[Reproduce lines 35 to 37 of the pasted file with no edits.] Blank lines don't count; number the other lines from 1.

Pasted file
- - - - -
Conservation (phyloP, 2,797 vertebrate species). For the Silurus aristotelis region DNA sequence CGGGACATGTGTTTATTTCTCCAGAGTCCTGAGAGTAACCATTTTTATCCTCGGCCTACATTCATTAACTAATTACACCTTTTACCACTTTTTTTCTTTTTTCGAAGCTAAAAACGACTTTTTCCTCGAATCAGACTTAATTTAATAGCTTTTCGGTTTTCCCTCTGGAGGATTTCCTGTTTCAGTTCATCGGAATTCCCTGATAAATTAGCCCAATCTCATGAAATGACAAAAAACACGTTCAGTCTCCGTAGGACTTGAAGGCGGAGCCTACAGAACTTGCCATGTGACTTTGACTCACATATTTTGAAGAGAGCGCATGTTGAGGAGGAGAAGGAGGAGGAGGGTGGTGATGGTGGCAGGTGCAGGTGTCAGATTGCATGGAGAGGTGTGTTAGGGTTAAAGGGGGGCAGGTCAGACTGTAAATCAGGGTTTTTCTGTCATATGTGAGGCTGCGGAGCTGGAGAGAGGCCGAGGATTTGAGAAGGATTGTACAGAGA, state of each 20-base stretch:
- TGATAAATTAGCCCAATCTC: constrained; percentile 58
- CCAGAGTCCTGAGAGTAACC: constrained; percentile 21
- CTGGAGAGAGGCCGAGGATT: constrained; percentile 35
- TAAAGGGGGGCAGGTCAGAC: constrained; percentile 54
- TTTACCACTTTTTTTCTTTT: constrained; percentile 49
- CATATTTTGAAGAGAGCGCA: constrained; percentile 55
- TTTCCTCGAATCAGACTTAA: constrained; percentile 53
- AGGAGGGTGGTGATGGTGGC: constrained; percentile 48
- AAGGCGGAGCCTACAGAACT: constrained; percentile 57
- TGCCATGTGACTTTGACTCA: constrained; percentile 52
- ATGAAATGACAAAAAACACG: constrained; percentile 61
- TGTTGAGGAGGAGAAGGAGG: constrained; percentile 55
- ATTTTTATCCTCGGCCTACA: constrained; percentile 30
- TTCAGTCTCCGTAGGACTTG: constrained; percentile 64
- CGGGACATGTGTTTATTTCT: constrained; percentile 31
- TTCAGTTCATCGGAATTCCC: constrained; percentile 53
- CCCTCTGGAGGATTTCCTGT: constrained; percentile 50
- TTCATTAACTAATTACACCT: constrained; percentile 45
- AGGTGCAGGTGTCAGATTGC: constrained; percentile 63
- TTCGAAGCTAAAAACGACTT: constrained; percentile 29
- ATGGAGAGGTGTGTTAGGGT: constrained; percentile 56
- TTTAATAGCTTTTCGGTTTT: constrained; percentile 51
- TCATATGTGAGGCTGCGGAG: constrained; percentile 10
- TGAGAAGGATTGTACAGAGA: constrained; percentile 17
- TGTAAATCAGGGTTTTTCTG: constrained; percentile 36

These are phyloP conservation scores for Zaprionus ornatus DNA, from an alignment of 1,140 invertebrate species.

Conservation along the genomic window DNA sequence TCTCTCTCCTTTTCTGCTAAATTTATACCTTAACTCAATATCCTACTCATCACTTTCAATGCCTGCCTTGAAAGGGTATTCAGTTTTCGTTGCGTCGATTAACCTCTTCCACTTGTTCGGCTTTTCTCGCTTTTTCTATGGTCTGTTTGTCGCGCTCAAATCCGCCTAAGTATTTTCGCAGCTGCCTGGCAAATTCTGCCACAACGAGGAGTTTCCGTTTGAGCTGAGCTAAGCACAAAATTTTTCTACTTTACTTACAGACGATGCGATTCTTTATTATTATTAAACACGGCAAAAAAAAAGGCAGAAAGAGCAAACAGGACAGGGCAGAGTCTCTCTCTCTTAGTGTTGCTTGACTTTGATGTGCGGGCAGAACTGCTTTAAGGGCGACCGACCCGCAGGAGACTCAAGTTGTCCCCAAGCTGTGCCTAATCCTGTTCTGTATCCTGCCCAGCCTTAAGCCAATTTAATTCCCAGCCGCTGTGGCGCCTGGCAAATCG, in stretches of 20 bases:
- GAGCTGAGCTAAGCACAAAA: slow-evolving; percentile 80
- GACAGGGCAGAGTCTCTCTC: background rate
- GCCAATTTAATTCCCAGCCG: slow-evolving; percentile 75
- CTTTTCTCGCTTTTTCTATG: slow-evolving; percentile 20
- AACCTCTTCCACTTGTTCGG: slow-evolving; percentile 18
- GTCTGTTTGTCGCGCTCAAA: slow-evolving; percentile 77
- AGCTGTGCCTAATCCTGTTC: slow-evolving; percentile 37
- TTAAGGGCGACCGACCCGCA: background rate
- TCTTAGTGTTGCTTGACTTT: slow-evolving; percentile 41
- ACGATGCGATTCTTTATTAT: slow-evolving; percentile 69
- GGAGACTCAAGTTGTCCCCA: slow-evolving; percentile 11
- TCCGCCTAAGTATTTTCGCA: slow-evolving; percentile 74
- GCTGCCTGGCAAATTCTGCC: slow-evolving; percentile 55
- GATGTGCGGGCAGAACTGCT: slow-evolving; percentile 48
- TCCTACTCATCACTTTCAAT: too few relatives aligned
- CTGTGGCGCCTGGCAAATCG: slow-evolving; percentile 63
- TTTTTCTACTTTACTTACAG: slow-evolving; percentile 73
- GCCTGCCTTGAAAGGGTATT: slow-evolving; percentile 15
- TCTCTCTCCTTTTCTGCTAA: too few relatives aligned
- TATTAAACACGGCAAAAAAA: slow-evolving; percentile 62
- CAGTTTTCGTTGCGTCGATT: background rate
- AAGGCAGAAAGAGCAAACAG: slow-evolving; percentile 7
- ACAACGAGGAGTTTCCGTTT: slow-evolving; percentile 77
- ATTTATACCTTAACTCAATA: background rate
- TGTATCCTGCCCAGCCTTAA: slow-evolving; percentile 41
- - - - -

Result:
- AGCTGTGCCTAATCCTGTTC: slow-evolving; percentile 37
- TTAAGGGCGACCGACCCGCA: background rate
- TCTTAGTGTTGCTTGACTTT: slow-evolving; percentile 41